by Chris Messina

 

Don’t worry Frontenacs fans, you have the right man behind the bench in Todd Gill. He is the one guy who can lead this franchise from the laughing stock of the Ontario Hockey League to contention. It might be hard to believe now as you watch the team play home games in front of nobody at one of the nicest facilities in Canada, the K-Rock Center. But Gill has a track record.

 

The long time National Hockey League defenseman decided to leave the Brockville Braves of the Central Canada Hockey League last summer after being their Head Coach and General Manager since 2006-07. In Brockville, at the Junior ‘A’ level he inherited a similar situation five-years-ago. It wasn’t that the Braves were horrible, it’s just that they weren’t anything to write home about. But by the time he left, Brockville was home to one of the top programs in the country. There are similarities coaching at the two levels, you are responsible for making sure teenagers are staying out of trouble off the ice and developing their skills on the ice. However, in the OHL you are preparing many players for the rigors of professional hockey as opposed to getting them ready for make the leap to either the Major Junior or the NCAA. A good organization at the Tier II level is everything the Brockville Braves are today and they owe it all to the man that ran the organization the last 5-years.

 

The highlight of the Gill’s time with the team was 2009-10. The organization won the rights to host the 2010 Eastern Canadian Championship also known as the Fred Page Cup. He knew that 2009-10 was the year his team was going to have to go for it so he started to build his program to be at its best that year. Not only did Brockville bring home its first Fred Page Cup since 1997 (a team that featured current Ottawa Senator Matt Carkner), but as a result of winning the tournament they were able to compete in the Nationals at the RBC Cup in Dauphin, Manitoba.

 

But he didn’t want it to just be a one year deal and to this point it hasn’t been. That year the team had 9 players on their roster committed to NCAA Division-1 programs. They also set a CCHL win-streak record as the team reeled off 29 consecutive victories during the regular season that year. To put that into prospective, the league has a 62-game schedule. Pretty much half-of the season was part of the streak. The team lost in the league finals to the Pembroke Lumberkings in 5-games that year.  As a result they didn’t play in the Fred Page Cup as the league champions, just as hosts.

 

Because of that in the two years since Brockville became a destination for players that wanted to play south of the boarder and thus have remained very competitive since. He still owns the team today, but has left his former Assistant Coach and successor Jason Hawkins with a very good team.

 

It might seem kind of weird to some that you can just flick the switch and go from a league where you try and convince kids to go play in the NCAA to trying to steal players from the OHL’s largest competitor. But building a good program is all the same, show players they can develop under your guidance and people will want to play for you.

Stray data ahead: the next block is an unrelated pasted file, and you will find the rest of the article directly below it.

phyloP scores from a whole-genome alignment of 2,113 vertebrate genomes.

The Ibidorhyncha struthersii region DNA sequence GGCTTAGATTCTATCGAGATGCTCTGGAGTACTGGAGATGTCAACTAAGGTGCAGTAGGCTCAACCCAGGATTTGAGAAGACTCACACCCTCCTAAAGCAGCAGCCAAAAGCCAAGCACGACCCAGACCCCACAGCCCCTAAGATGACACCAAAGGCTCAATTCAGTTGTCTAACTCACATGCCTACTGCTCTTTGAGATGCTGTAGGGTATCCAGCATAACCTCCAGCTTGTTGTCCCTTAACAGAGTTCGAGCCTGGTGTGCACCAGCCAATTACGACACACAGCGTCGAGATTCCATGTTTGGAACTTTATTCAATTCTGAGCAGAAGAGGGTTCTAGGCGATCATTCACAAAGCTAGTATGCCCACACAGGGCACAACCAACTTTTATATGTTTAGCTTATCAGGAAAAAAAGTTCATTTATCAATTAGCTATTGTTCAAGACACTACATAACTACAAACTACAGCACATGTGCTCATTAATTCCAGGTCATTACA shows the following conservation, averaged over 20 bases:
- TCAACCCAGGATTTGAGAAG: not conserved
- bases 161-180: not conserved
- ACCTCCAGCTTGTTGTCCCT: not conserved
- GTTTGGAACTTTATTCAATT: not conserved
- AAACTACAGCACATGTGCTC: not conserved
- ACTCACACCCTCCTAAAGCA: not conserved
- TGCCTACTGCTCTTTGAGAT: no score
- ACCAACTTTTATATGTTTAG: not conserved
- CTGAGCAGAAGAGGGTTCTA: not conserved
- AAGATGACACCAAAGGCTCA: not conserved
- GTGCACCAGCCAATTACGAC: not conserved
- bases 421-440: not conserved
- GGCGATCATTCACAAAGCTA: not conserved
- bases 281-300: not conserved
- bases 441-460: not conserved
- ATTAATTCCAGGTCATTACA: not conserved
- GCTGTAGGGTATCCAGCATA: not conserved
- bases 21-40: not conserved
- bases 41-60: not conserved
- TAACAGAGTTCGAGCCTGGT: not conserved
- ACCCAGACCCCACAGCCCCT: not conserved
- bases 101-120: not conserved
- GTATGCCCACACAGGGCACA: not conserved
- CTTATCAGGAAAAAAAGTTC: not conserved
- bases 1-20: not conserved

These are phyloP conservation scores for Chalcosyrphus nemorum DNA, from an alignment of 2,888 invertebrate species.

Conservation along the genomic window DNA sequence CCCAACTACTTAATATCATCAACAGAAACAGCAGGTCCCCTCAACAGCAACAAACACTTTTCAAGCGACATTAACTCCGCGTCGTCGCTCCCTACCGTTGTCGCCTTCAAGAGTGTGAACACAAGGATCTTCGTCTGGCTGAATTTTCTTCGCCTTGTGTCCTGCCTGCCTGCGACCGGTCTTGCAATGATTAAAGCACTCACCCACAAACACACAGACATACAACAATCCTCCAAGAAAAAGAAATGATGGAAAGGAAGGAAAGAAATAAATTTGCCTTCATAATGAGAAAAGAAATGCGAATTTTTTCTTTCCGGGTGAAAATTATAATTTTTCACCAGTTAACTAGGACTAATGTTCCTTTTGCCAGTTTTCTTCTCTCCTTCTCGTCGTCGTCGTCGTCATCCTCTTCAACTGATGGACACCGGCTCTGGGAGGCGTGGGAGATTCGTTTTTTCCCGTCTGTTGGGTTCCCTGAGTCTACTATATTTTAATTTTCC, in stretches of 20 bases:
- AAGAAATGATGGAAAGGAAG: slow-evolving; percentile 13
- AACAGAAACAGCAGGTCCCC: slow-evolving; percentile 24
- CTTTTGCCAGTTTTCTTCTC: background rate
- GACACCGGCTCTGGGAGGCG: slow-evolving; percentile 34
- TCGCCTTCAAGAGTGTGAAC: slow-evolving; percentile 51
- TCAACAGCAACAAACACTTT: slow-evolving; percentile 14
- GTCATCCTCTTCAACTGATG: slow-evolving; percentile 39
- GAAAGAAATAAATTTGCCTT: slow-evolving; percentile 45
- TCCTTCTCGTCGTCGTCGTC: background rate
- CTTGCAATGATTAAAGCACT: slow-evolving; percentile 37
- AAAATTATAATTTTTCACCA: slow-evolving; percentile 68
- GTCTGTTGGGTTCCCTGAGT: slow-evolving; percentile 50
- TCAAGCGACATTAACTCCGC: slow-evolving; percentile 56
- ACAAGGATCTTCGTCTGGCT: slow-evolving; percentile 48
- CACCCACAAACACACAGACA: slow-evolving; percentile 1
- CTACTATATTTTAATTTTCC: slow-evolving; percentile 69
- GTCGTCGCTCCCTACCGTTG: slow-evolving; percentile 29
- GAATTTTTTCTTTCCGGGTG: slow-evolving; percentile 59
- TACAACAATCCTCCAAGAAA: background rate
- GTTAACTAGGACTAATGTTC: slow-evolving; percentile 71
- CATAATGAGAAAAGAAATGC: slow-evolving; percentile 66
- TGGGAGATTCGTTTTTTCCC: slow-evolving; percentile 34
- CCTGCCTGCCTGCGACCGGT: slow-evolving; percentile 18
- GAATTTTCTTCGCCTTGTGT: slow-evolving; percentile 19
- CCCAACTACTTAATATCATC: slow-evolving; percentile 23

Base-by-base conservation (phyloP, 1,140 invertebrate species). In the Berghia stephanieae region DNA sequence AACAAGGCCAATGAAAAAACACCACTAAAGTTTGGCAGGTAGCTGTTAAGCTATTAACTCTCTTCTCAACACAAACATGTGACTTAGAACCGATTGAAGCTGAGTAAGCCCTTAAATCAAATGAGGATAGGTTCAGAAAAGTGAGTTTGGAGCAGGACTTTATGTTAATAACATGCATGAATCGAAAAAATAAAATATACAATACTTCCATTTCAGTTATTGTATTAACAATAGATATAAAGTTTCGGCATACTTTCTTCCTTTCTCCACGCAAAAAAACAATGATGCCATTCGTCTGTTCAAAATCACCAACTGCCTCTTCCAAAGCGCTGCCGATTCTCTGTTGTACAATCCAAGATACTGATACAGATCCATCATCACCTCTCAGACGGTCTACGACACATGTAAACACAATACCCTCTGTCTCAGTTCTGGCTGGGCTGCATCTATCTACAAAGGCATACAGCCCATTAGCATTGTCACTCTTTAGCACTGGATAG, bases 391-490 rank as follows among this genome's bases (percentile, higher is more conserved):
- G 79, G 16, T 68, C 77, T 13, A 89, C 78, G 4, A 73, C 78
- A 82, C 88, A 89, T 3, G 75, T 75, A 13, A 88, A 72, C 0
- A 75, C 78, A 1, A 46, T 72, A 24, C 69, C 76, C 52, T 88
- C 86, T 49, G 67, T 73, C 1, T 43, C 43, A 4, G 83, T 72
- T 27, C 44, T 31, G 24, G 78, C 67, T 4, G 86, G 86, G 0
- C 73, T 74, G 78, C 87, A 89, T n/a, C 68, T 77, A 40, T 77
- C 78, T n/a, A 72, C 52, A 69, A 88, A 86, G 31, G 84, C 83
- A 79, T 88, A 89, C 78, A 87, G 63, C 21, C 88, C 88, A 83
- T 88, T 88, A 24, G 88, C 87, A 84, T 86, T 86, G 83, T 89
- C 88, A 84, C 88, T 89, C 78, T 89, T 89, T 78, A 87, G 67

He’s cared many of the same philosophies over to his OHL coaching career with Kingston. He likes his teams to play a very structured style of hockey by having all players by into his system and he hates undisciplined penalties. 

 

Gill has coached against many of the players currently on his roster now while he was in the CCHL such as Warren Steele (Smiths Falls Bears), Adam Lloyd (Gloucester Rangers), Jack Nevins (Kemptville 73’s) and Jean Dupuy (Hawkesbury Hawkes). He also used Alex Gudbranson as an affiliate player with the Braves while he was in Minor Midget AAA with the Ottawa 67’s. There is some familiarity with some of the players he has on his roster.   

 

If you look at the make-up of the Frontenacs roster it’s a very young team and they have for plenty of high draft picks coming up in this year’s OHL priority selection because of trades they’ve made since the start of training camp. Whether it was dealing Max Domi to the London Knights or sending Ryan Spooner and Tyler Brown to Sarnia in separate deals prior to the trade deadline, the Frontenacs are compiling young assets. They have brought in young players with a lot of upside such as 17-year-old Billy Jenkins from Niagara and 16-year-old Ryan Kujawinski from Sarnia, both have made an impact offensively and will only get better as time goes on. Both players have already more points in Fronts jersey this year than they did with their previous teams, while playing just a fraction of the games.

 

Off the players on their roster today, only forward Connor Stokes and goaltender Igor Bobkov will be too old to play in the league next year.  

 

The make-up of this roster will change as they can make a trade or two during the summer and the players on the current roster that do return will be a year older. Gill wasn’t a fan of having a roster compiled of younger players while he was in Brockville and we’ve heard on a number of occasions this year where he has pointed out the number of mistakes 16-and-17-year-olds will make while learning the OHL game. It might be hard to believe because what has happened with the franchise under Doug Gilmour’s watch, but the one move he did make that could turn things around was last summer hiring a former Leafs teammate.